10 December 2019 10:37
Myanmar's leader, Aung San Suu Kyi, has arrived at the international court of justice in The Hague, where she is expected to defend her country's military against accusations of genocide. Before dawn, a long queue had assembled outside the Peace Palace in the Dutch city to witness the first of three days of hearings that will focus international attention on military clearance operations in 2017 against the Rohingya Muslim minority, which forced 700,000 people to flee across the border to neighbouring Bangladesh. The contrast has been repeatedly drawn between Aung San Suu Kyi's 1991 peace prize win and 15 years spent under house arrest, and her present position as chief denier that any ethnic violence has been perpetrated against the Rohingya. Myanmar's civilian leader Aung San Suu Kyi arrived at the United Nations' International Court of Justice in the Hague on Tuesday, defending against accusations of genocide. Aung, once hailed as a human rights icon, was summoned to the Netherlands after the West African, muslim-majority state of Gambia launched a case against the country for breaching breaching the 1948 Genocide Convention.
Acting on behalf of the 57-nation Organisation of Islamic Cooperation, Gambia will ask the court for emergency measures to stop Myanmar's "ongoing genocidal actions." "The genocidal acts committed during these operations were intended to destroy the Rohingya as a group, in whole or in part, by the use of mass murder, rape and other forms of sexual violence," Gambia said in its submission to the court. Aung San Suu Kyi: From freedom fighter to pariah Military rule Suu Kyi spent 15 of the 21 years between 1989 and 2010 under house arrest. Aung San Suu Kyi: From freedom fighter to pariah 'The Lady' Suu Kyi's determination to bring democracy and human rights to her country won her international renown, including the 1991 Nobel Peace Prize. Aung San Suu Kyi: From freedom fighter to pariah Persecution of the Rohingya Rohingya are a mostly Muslim ethnic group who had their citizenship revoked by Myanmar's Buddhist-majority government in 1982. Long persecuted, their plight intensified in 2016 when the military began what it calls "clearance" of illegal immigrants - but what groups like Human Rights Watch have described as "ethnic cleansing." Thousands have died and hundreds of thousands have fled their homes.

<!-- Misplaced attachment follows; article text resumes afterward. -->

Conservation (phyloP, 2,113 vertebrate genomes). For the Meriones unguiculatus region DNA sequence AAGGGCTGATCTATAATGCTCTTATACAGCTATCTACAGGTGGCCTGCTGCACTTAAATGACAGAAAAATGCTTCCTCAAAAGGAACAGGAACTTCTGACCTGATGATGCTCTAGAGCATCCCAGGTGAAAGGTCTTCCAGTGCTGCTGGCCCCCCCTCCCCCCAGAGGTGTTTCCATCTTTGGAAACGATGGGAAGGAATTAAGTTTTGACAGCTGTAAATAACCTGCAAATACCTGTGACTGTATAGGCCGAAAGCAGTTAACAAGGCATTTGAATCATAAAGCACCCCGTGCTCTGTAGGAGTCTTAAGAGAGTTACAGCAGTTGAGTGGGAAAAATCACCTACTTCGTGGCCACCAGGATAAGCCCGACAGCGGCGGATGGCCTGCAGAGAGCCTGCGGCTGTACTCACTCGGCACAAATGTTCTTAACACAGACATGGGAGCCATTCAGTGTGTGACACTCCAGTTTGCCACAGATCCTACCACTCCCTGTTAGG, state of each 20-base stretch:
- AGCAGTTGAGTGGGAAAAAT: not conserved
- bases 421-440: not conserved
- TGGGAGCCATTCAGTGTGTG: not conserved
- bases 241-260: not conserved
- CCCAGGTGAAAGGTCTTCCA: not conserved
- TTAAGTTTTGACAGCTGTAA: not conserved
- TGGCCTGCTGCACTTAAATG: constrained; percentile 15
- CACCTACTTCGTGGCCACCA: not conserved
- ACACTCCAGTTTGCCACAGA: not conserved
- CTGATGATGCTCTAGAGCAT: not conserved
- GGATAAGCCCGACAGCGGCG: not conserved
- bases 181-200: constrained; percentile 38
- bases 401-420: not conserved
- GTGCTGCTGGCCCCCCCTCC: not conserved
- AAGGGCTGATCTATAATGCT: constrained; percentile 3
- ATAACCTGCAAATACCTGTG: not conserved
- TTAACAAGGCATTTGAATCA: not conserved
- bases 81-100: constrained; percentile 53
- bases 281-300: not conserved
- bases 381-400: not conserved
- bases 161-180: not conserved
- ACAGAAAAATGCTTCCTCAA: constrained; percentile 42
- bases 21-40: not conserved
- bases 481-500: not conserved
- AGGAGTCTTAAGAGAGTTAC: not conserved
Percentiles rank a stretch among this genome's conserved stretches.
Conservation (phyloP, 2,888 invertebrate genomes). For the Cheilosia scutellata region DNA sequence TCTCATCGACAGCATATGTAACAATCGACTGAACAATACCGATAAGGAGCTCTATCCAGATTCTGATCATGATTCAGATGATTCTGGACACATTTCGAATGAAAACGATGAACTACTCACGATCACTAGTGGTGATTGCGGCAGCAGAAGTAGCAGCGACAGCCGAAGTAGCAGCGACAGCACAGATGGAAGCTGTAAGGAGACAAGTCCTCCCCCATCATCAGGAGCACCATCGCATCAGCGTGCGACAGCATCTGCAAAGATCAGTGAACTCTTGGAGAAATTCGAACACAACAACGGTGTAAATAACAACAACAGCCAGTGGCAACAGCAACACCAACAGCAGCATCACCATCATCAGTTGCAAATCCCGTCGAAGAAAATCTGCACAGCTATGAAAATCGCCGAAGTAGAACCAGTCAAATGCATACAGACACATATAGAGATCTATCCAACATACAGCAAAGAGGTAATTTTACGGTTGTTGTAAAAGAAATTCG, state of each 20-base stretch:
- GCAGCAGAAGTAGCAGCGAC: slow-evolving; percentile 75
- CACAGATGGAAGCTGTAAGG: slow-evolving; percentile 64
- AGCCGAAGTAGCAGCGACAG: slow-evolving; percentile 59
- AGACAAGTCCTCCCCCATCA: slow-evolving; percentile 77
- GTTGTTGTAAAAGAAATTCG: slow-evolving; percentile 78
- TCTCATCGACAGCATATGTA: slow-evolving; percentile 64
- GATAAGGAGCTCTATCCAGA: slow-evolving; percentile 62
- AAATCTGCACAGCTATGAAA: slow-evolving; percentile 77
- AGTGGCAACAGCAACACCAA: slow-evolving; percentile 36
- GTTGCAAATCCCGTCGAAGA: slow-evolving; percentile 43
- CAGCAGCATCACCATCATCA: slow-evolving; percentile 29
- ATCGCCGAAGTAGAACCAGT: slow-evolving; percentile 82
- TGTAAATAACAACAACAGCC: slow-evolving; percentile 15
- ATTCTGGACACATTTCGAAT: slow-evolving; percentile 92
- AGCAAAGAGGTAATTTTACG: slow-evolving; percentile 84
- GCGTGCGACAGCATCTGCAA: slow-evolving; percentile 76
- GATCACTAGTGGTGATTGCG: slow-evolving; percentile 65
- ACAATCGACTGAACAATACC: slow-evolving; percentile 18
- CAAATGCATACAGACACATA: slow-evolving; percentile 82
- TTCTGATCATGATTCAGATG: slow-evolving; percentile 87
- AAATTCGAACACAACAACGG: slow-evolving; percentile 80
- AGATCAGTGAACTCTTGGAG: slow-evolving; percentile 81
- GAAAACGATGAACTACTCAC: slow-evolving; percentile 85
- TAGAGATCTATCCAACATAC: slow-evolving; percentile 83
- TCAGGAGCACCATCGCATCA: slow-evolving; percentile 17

Gambia filed a case at the International Court of Justice in The Hague, the United Nations' highest court, accusing Myanmar of genocide in its campaign against the Rohingya Muslim minority. A statement released Monday by lawyers for Gambia says the case also asks the International Court of Justice to order measures "to stop Myanmar's genocidal conduct immediately." (AP Photo/Peter Dejong) THE HAGUE, Netherlands (AP) — The U.N.'s highest court on Tuesday began a hearing into allegations of genocide in Myanmar over the military campaign against the Rohingya minority, with leader Aung San Suu Kyi set to defend those who once held her under house arrest. Scores of Rohingya supporters gathered outside the International Court of Justice in The Hague behind a banner marked "Stop Genocide." Some carried photos of Suu Kyi with "Shame" and "agent of the military" written under them. A group of seven Nobel peace prize winners has called on Suu Kyi "to publicly acknowledge the crimes, including genocide, committed against the Rohingya.